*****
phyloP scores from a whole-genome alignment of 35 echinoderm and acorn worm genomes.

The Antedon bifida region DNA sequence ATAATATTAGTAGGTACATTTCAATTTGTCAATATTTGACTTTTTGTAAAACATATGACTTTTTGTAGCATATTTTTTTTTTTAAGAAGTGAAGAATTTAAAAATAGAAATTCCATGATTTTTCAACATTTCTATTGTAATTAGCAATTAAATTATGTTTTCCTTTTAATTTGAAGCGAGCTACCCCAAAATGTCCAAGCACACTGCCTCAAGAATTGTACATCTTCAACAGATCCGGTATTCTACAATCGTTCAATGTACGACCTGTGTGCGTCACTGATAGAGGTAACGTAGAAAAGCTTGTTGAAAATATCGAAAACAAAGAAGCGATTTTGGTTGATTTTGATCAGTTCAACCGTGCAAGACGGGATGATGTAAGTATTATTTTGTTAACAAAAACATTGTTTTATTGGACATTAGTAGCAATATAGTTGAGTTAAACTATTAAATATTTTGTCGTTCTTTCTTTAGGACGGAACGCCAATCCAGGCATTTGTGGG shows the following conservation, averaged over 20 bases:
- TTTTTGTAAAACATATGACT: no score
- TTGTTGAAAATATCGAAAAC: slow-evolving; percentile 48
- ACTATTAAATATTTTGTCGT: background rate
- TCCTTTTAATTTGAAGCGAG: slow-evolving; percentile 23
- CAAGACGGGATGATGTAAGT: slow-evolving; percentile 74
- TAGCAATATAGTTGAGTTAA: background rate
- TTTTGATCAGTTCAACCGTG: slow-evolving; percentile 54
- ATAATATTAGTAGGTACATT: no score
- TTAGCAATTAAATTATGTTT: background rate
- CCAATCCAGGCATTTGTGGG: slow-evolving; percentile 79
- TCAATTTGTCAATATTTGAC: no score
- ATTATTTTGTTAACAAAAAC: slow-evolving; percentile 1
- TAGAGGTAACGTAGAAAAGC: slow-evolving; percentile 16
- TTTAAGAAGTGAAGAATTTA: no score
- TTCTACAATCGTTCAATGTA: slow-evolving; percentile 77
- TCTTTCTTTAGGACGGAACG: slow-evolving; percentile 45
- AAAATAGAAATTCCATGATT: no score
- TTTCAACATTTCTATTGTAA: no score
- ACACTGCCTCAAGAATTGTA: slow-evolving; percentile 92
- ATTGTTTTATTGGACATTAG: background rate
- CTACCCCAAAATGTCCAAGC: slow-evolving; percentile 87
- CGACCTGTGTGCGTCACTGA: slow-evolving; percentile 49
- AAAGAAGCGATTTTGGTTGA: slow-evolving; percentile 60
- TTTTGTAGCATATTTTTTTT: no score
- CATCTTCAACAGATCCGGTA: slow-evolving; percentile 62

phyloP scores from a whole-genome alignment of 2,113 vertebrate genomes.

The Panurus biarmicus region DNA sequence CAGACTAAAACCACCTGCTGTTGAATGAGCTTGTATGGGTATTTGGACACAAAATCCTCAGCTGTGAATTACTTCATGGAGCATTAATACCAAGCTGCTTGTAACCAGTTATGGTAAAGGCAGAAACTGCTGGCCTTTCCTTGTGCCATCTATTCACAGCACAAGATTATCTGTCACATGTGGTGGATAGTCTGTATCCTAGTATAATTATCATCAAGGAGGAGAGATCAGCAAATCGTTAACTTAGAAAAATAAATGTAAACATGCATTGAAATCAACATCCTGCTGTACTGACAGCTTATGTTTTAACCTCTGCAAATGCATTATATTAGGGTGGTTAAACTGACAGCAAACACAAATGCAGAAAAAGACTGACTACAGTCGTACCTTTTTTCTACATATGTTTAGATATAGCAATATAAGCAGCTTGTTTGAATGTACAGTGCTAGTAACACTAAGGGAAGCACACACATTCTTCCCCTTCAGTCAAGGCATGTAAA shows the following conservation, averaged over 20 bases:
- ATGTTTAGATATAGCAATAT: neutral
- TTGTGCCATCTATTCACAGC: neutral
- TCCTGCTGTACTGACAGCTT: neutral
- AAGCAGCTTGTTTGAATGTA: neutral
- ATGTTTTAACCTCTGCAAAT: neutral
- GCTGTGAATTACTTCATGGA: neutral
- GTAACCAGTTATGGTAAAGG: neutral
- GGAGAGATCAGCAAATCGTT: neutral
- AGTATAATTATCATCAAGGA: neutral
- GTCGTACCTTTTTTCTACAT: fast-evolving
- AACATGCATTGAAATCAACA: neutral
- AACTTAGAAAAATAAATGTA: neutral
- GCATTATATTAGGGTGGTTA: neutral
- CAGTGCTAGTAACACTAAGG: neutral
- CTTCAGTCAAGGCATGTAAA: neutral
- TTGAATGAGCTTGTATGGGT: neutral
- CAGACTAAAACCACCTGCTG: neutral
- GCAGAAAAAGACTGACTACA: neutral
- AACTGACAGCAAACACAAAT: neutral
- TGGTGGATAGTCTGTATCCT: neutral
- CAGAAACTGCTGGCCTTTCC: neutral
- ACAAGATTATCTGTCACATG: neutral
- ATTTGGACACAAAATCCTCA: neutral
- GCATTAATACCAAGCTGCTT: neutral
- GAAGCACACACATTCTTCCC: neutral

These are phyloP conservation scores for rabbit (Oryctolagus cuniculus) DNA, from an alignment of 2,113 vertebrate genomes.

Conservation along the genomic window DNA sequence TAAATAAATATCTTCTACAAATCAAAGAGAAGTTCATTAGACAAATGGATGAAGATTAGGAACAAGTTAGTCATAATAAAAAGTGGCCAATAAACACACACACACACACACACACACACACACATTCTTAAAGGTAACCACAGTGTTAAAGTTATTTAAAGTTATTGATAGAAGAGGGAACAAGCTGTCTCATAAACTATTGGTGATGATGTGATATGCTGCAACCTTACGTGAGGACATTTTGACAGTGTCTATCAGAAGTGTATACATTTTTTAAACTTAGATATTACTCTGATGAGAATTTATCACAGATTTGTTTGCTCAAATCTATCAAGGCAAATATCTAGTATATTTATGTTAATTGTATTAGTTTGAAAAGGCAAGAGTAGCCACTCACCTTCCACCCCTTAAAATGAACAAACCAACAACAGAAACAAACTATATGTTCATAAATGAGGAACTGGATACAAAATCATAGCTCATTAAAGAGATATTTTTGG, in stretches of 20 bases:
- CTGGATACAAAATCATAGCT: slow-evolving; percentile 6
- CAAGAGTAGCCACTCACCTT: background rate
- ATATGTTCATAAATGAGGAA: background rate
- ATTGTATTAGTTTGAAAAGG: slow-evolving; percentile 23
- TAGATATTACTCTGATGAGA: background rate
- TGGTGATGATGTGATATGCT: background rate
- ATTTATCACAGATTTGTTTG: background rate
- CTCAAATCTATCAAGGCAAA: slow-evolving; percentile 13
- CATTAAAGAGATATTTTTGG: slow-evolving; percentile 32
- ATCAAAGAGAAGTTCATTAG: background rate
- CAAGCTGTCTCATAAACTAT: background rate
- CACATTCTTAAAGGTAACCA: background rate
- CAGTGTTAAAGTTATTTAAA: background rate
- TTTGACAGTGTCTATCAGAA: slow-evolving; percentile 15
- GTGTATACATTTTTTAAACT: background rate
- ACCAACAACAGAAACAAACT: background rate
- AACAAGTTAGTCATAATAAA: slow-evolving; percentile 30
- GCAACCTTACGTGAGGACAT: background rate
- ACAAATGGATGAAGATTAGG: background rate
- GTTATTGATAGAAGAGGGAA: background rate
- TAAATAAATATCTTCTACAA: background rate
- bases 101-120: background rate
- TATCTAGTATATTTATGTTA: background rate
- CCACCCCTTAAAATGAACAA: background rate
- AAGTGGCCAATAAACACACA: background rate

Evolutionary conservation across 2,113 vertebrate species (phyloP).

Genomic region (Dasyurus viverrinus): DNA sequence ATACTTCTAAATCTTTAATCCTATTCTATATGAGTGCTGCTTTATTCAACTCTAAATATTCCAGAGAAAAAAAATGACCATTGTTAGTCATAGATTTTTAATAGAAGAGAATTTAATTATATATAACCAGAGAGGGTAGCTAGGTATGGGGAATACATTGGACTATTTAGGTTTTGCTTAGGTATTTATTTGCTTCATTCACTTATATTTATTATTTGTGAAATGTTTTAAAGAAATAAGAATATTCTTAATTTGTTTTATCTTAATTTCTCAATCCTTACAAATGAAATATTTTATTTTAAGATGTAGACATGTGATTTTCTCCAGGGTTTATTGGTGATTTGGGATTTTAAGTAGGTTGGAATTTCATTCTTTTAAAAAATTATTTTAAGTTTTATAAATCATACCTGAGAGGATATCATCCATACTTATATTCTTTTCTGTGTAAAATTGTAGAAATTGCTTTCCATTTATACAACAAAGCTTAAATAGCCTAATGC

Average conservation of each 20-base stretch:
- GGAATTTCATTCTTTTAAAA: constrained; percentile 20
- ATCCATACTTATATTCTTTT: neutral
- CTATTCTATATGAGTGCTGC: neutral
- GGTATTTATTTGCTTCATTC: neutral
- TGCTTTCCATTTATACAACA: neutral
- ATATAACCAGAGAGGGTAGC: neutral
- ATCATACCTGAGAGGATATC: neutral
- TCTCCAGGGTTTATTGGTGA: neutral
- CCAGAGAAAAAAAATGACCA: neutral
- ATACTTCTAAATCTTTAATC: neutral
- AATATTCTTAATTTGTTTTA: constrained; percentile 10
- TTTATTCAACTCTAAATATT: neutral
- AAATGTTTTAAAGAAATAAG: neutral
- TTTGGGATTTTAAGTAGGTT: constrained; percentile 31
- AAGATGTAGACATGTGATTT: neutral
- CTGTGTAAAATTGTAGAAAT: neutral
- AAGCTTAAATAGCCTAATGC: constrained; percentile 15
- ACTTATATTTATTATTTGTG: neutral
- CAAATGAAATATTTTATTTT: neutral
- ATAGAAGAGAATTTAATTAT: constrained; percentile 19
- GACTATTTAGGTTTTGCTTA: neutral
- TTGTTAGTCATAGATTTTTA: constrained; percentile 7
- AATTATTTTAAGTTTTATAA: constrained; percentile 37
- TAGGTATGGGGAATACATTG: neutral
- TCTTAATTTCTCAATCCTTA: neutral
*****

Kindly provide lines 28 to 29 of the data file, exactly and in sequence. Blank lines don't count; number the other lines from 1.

phyloP scores from a whole-genome alignment of 2,113 vertebrate genomes.

The Panurus biarmicus region DNA sequence CAGACTAAAACCACCTGCTGTTGAATGAGCTTGTATGGGTATTTGGACACAAAATCCTCAGCTGTGAATTACTTCATGGAGCATTAATACCAAGCTGCTTGTAACCAGTTATGGTAAAGGCAGAAACTGCTGGCCTTTCCTTGTGCCATCTATTCACAGCACAAGATTATCTGTCACATGTGGTGGATAGTCTGTATCCTAGTATAATTATCATCAAGGAGGAGAGATCAGCAAATCGTTAACTTAGAAAAATAAATGTAAACATGCATTGAAATCAACATCCTGCTGTACTGACAGCTTATGTTTTAACCTCTGCAAATGCATTATATTAGGGTGGTTAAACTGACAGCAAACACAAATGCAGAAAAAGACTGACTACAGTCGTACCTTTTTTCTACATATGTTTAGATATAGCAATATAAGCAGCTTGTTTGAATGTACAGTGCTAGTAACACTAAGGGAAGCACACACATTCTTCCCCTTCAGTCAAGGCATGTAAA shows the following conservation, averaged over 20 bases: